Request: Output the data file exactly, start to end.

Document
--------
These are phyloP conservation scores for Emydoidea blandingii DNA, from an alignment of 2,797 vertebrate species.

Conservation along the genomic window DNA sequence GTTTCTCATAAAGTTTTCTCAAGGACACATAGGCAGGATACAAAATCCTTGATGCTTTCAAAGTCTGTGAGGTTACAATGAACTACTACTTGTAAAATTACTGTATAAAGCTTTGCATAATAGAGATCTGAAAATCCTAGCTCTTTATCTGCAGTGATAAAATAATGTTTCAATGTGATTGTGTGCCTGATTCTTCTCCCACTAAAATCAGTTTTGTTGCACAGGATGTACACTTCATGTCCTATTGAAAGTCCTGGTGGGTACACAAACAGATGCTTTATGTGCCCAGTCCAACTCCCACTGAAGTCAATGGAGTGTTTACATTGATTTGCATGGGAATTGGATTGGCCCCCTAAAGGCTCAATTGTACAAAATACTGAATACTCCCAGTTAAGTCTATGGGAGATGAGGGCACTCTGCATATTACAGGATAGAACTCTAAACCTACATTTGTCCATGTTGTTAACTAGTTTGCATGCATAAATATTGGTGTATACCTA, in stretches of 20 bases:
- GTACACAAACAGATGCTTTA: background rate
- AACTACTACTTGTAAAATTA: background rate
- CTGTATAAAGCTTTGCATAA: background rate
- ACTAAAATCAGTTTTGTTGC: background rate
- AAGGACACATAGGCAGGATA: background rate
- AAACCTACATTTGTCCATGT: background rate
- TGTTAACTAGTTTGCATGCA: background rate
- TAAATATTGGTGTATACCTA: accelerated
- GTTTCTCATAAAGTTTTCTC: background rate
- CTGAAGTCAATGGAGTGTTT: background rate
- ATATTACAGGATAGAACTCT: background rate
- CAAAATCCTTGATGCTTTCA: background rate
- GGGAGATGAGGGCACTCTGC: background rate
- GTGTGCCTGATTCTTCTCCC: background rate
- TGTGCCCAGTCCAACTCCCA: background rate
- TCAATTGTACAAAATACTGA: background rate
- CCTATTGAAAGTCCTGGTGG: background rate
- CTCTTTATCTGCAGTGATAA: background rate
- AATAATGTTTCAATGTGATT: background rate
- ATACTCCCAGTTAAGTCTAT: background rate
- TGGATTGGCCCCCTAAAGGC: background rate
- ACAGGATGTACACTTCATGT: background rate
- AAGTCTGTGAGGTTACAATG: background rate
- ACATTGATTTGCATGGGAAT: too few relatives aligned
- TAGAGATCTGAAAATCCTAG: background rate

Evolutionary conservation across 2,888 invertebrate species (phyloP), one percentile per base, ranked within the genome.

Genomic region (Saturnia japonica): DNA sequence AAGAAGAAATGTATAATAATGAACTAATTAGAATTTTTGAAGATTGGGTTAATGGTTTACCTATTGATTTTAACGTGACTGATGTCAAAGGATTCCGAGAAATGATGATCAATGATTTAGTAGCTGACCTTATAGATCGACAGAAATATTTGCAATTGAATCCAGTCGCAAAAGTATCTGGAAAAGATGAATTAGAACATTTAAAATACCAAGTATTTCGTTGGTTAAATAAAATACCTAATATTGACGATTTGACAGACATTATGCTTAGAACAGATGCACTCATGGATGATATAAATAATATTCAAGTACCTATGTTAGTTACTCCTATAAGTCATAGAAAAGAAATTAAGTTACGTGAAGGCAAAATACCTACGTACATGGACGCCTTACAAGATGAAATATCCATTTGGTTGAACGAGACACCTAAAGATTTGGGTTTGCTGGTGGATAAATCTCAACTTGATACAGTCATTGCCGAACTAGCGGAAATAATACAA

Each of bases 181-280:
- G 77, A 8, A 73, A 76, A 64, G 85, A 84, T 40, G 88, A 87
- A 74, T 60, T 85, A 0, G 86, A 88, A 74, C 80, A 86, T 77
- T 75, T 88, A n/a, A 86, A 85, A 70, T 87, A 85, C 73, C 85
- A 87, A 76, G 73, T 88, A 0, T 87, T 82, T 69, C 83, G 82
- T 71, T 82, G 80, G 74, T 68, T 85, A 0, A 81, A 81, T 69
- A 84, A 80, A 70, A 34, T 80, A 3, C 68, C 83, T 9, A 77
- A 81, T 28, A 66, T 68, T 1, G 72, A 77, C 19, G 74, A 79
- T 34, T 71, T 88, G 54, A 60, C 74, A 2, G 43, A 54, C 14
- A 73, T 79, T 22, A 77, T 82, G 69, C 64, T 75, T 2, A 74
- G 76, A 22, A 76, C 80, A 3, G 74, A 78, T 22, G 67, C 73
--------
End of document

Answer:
These are phyloP conservation scores for Emydoidea blandingii DNA, from an alignment of 2,797 vertebrate species.

Conservation along the genomic window DNA sequence GTTTCTCATAAAGTTTTCTCAAGGACACATAGGCAGGATACAAAATCCTTGATGCTTTCAAAGTCTGTGAGGTTACAATGAACTACTACTTGTAAAATTACTGTATAAAGCTTTGCATAATAGAGATCTGAAAATCCTAGCTCTTTATCTGCAGTGATAAAATAATGTTTCAATGTGATTGTGTGCCTGATTCTTCTCCCACTAAAATCAGTTTTGTTGCACAGGATGTACACTTCATGTCCTATTGAAAGTCCTGGTGGGTACACAAACAGATGCTTTATGTGCCCAGTCCAACTCCCACTGAAGTCAATGGAGTGTTTACATTGATTTGCATGGGAATTGGATTGGCCCCCTAAAGGCTCAATTGTACAAAATACTGAATACTCCCAGTTAAGTCTATGGGAGATGAGGGCACTCTGCATATTACAGGATAGAACTCTAAACCTACATTTGTCCATGTTGTTAACTAGTTTGCATGCATAAATATTGGTGTATACCTA, in stretches of 20 bases:
- GTACACAAACAGATGCTTTA: background rate
- AACTACTACTTGTAAAATTA: background rate
- CTGTATAAAGCTTTGCATAA: background rate
- ACTAAAATCAGTTTTGTTGC: background rate
- AAGGACACATAGGCAGGATA: background rate
- AAACCTACATTTGTCCATGT: background rate
- TGTTAACTAGTTTGCATGCA: background rate
- TAAATATTGGTGTATACCTA: accelerated
- GTTTCTCATAAAGTTTTCTC: background rate
- CTGAAGTCAATGGAGTGTTT: background rate
- ATATTACAGGATAGAACTCT: background rate
- CAAAATCCTTGATGCTTTCA: background rate
- GGGAGATGAGGGCACTCTGC: background rate
- GTGTGCCTGATTCTTCTCCC: background rate
- TGTGCCCAGTCCAACTCCCA: background rate
- TCAATTGTACAAAATACTGA: background rate
- CCTATTGAAAGTCCTGGTGG: background rate
- CTCTTTATCTGCAGTGATAA: background rate
- AATAATGTTTCAATGTGATT: background rate
- ATACTCCCAGTTAAGTCTAT: background rate
- TGGATTGGCCCCCTAAAGGC: background rate
- ACAGGATGTACACTTCATGT: background rate
- AAGTCTGTGAGGTTACAATG: background rate
- ACATTGATTTGCATGGGAAT: too few relatives aligned
- TAGAGATCTGAAAATCCTAG: background rate

Evolutionary conservation across 2,888 invertebrate species (phyloP), one percentile per base, ranked within the genome.

Genomic region (Saturnia japonica): DNA sequence AAGAAGAAATGTATAATAATGAACTAATTAGAATTTTTGAAGATTGGGTTAATGGTTTACCTATTGATTTTAACGTGACTGATGTCAAAGGATTCCGAGAAATGATGATCAATGATTTAGTAGCTGACCTTATAGATCGACAGAAATATTTGCAATTGAATCCAGTCGCAAAAGTATCTGGAAAAGATGAATTAGAACATTTAAAATACCAAGTATTTCGTTGGTTAAATAAAATACCTAATATTGACGATTTGACAGACATTATGCTTAGAACAGATGCACTCATGGATGATATAAATAATATTCAAGTACCTATGTTAGTTACTCCTATAAGTCATAGAAAAGAAATTAAGTTACGTGAAGGCAAAATACCTACGTACATGGACGCCTTACAAGATGAAATATCCATTTGGTTGAACGAGACACCTAAAGATTTGGGTTTGCTGGTGGATAAATCTCAACTTGATACAGTCATTGCCGAACTAGCGGAAATAATACAA

Each of bases 181-280:
- G 77, A 8, A 73, A 76, A 64, G 85, A 84, T 40, G 88, A 87
- A 74, T 60, T 85, A 0, G 86, A 88, A 74, C 80, A 86, T 77
- T 75, T 88, A n/a, A 86, A 85, A 70, T 87, A 85, C 73, C 85
- A 87, A 76, G 73, T 88, A 0, T 87, T 82, T 69, C 83, G 82
- T 71, T 82, G 80, G 74, T 68, T 85, A 0, A 81, A 81, T 69
- A 84, A 80, A 70, A 34, T 80, A 3, C 68, C 83, T 9, A 77
- A 81, T 28, A 66, T 68, T 1, G 72, A 77, C 19, G 74, A 79
- T 34, T 71, T 88, G 54, A 60, C 74, A 2, G 43, A 54, C 14
- A 73, T 79, T 22, A 77, T 82, G 69, C 64, T 75, T 2, A 74
- G 76, A 22, A 76, C 80, A 3, G 74, A 78, T 22, G 67, C 73